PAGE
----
Not that there's anything special about the refreshment room; it's quite common, really, with pale walls, dark woodwork, arched doors and windows, the glazing opaqued with REFRESHMENT ROOM stamped out in reverse, plain wooden tables and bentwood chairs scattered about, an old iron coal stove in the middle of the room, and a small bar and tea counter to one side, the sort of room where the tea is served with too much milk in it, the sandwiches and buns, in spite of all the claims to the contrary, are usually stale, where there's a constant draft, no place even to powder your nose, and the staff is addicted to Three Star brandy. Yet it is possible to be quite ordinarily contented in here, to be at peace, which is no small thing and perhaps all one can really hope for if one wants to be able to go home again and all for the price of a mere cup of tea. Of course, one can well imagine a room such as this, perched out here on a railway platform, a kind of island upon an island, as a likely place for chance encounters, new friendships, even high romance, together with all the desperate happiness and misery that might be expected to follow upon recklessness of that sort, but for the most part the people who come and go here are sensible persons, even rather withdrawn and shy and difficult (the climate is said to have something to do with this), and they have little interest in meeting strangers or even in running into old acquaintances. They are too tired. They are here to rest, to refresh themselves before the long trip home, that's why it's called a refreshment room. They purchase their cup of tea and perhaps a Bath bun or some chocolate, and toddle wearily to an empty table, there to hover privately over their steaming cup and smoke a cigarette, perhaps read a book or a newspaper, poke through their purse, do their face a bit, glancing up only to observe, idly, as though daydreaming, the exits and entrances of others, or to watch the woman at the counter going on as usual, the one with the refined voice. Now and then, mind you, there are irresponsible people who don't behave themselves, people who suddenly start showing high spirits and acting quite dotty, coming back into the refreshment room, having missed their trains, pretending they've forgotten something, behaving rather too vehemently like romantic schoolgirls or excited schoolboys, grasping at each other, crying out, utterly dazed and bewildered, complaining of grit in their eyes, or whatever, becoming a trifle ill actually, even occasionally doing violence to themselves, to their hearts and minds and the rest as well, throwing themselves under the speeding boat train, or more likely right under the tables, engaging in rather undignified scuffling, as one might call it, too overwhelmed by their feelings even to remove their macs and fur-lined topcoats, their wet socks and shoes and dreadfully humiliating garter belts ("There's still time!" one of them may be gasping, as though in pain, or rapture, or perhaps mere surprise, the other replying: "We're only middle-aged once, there's no time at all!"), their hats falling over their eyes as the tables and teacups tumble down around their ears ("Beryl," the woman at the counter is accustomed to call out over these annoying disturbances, her handkerchief to her nose, just as the stovepipe perhaps comes crashing down, as it is all too inclined to do, coal dust billowing about everywhere, spoiling the buns and tea, and capable, as is well known, of getting in one's lungs and causing anthracosis, "ask Mr. Godby to come here for a moment, would you?"), all in all a most appalling exhibition of mad violent energy and blind frustration and a deep-rooted, unsentimental, but very naughty desire to reveal hidden depths, and as soon as possible -- "Oh, look out! We can't get through!" "Pull on your left!" "Oh dear, I never could tell left from --!" "Darling!" "No! Please, not quite yet!" "I must!" And then, almost immediately, time and tide waiting for no man, as the counter lady would say with characteristic disdain, looking down her nose at the both of them, their otherwise quite insignificant lives suddenly experience the most agonizing inflation together with frightful crosseyed spasms that send the coal scuttle flying and creating an awful uproar, and then, as quickly as it has begun, it is over (it's hardly credible that it should be so short a time!), they are falling apart and into a kind of trance, as one might describe it (is the room tilting?), having a sort of idiotic fainting spell, and unable to think of anything at all to say in the strange hollow silence afterwards, except maybe, "It's been so very nice, I've enjoyed my afternoon enormously," or "How kind it was of you to take so much trouble." "Nothing at all. There's my train, I must go -- goodbye."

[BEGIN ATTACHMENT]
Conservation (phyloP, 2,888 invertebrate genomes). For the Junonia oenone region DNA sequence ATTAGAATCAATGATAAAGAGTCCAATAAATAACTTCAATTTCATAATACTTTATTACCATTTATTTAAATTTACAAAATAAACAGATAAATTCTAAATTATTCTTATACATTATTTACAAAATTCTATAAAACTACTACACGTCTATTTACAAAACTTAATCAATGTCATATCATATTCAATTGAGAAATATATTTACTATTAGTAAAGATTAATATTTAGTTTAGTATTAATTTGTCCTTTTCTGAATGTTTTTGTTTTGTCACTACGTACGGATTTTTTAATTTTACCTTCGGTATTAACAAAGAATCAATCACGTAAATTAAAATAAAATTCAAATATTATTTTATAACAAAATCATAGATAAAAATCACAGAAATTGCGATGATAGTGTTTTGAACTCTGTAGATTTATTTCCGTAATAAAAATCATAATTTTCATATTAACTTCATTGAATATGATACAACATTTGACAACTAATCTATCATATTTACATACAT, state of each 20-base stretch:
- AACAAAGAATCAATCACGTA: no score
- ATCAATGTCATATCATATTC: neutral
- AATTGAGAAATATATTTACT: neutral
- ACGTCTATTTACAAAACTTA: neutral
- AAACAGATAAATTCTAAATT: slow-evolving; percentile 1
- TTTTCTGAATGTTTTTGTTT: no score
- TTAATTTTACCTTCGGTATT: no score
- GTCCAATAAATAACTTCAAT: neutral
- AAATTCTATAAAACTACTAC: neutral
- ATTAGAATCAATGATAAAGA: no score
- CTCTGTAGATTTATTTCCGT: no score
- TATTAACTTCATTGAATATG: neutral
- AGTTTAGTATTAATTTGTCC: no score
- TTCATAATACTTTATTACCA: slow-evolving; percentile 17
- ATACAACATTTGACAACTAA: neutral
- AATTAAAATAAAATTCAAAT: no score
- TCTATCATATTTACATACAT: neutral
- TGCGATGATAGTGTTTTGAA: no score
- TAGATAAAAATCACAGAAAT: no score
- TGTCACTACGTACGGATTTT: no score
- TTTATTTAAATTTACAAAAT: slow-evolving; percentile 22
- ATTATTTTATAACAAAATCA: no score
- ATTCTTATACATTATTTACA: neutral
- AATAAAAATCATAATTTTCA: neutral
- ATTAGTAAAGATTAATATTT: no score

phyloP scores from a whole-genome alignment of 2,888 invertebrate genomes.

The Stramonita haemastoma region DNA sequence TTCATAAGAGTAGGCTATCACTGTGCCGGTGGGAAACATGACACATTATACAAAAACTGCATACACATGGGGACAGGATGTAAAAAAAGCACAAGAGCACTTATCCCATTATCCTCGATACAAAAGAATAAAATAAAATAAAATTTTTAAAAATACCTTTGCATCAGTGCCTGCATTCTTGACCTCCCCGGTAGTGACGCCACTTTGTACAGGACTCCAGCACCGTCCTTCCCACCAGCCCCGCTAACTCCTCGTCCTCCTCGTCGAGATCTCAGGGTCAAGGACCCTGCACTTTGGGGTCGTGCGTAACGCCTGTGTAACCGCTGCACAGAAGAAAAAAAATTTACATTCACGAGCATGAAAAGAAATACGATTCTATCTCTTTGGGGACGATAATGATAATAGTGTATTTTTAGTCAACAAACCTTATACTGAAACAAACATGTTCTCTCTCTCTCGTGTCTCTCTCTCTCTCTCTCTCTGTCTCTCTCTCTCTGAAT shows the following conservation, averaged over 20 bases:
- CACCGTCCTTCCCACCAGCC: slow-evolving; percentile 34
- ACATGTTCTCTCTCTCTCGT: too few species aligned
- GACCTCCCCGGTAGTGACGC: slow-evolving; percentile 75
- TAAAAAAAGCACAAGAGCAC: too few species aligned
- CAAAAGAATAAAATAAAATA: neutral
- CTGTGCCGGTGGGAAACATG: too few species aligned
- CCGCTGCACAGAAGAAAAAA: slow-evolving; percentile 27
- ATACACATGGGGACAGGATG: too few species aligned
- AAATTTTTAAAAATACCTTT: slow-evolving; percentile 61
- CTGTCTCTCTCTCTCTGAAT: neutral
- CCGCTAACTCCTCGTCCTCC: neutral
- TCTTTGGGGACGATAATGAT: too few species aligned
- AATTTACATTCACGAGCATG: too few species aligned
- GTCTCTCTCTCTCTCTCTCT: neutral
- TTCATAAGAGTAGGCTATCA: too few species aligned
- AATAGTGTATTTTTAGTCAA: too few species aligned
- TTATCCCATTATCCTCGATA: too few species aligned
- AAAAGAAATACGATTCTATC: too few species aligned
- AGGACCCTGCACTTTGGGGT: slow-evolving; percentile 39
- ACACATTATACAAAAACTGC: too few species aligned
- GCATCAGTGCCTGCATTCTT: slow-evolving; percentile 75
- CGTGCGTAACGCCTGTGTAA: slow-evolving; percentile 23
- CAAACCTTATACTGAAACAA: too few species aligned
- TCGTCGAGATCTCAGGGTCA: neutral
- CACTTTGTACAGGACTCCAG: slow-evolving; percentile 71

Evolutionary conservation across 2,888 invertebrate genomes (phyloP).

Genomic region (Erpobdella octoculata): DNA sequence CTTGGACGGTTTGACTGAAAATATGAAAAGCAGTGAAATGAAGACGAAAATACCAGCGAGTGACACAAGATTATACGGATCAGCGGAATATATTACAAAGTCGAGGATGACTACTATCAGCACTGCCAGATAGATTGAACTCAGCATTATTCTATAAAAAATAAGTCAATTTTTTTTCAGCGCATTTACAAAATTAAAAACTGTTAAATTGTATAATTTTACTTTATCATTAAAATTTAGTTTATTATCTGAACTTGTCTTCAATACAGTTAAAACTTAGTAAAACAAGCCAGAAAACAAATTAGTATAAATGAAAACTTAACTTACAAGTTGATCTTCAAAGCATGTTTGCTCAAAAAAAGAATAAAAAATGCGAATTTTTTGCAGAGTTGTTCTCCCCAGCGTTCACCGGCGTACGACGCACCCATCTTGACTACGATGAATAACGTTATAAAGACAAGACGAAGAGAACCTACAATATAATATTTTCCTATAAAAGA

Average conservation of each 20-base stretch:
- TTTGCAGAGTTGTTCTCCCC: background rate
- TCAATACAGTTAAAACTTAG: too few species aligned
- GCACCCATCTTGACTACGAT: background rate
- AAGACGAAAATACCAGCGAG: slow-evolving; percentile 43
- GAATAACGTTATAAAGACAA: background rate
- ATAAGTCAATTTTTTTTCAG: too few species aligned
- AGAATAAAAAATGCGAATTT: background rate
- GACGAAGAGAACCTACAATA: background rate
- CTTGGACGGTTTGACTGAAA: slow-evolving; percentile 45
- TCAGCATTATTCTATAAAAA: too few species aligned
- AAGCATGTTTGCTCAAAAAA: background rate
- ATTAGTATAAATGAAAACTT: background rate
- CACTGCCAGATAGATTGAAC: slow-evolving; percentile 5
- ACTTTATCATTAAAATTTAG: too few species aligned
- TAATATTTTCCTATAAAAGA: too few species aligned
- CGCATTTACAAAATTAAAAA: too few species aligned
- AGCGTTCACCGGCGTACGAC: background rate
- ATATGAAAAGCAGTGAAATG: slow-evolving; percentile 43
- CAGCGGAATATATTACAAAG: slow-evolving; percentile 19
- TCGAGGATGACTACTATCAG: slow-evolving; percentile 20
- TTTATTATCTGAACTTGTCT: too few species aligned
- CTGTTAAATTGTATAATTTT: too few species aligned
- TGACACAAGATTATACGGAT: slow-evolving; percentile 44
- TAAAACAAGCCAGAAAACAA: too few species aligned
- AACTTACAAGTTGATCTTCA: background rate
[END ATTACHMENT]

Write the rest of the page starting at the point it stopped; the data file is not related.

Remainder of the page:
Well, by the time Mr. Godby has come in, of course, with his cheery "Hullo, hullo, hullo! What's goin' on in here?", his lips pursed and his thumbs thrust solemnly in his vest pockets, the 5:40 to Churley is already pulling out of the number 4 platform across the way and the Ketchworth train, due to depart at 5:43, is arriving on platform number 3 -- the great world keeps turning, after all, and no harm done ("Come along now, what are you standin' there gapin' at? And Beryl, put some more coals on the stove while you're at it!"), even the boat train, careening through, has claimed no new victims, it's been just another ordinary evening in the Milford Junction railway station. Out on the platform, carriage doors are slamming, windows are being lowered for last-minute farewells ("Next Thursday, the same time?"), whistles are blowing and the loudspeakers are announcing imminent departures and arrivals. Passengers inside the train compartments are lifting their packages and luggage onto overhead racks or planting them on empty seats, hoping the train is not going to be too packed, getting out books and newspapers for the dreary ride home (yes, one does have one's roots), exchanging greetings with acquaintances, if there are any, or perhaps with perfect strangers, more as a matter of politeness, really, than for any other reason, then settling back for a last glance out at the Milford Junction Station (Mr. Godby can be seen in the refreshment room, where there seems to have been a bit of a dustup, though now he's merely sipping tea, perhaps conversing with the woman behind the counter or slapping her bum, as he's inclined to do whenever he's in high spirits or else miserably in love, overwhelmed by the flames of passion and other dangerous feelings, which in the end, if you're not used to them, are rather too much like being sick on a channel steamer, frankly, even if they do make something of a change), the platforms already beginning to slide away into the night like the last of the rolling titles in a picture show at the Palladium, the shadowy figures on the platforms now little more than some nameless creatures who have no reality at all and who soon vanish altogether, the accelerating landscape, framed by the train window, gradually receding into a kind of distant panoramic backdrop for one's own dreams and memories, projected onto the strange blurry space in between, which is more or less where the window is, but is not the window itself, a rather peculiar space perhaps, somehow there and not there at the same time, but no less real, my dear, for all that and, at the very least, a fascinating place in which to lose oneself for just a little while, just a little while, on the way home to Churley or Ketchworth, until someone, meaning to be kind, gives you a shake and says, quite soberly and cruelly, "Wake up! We're here!" and (it's almost happening already) all those silly dreams disappear. . .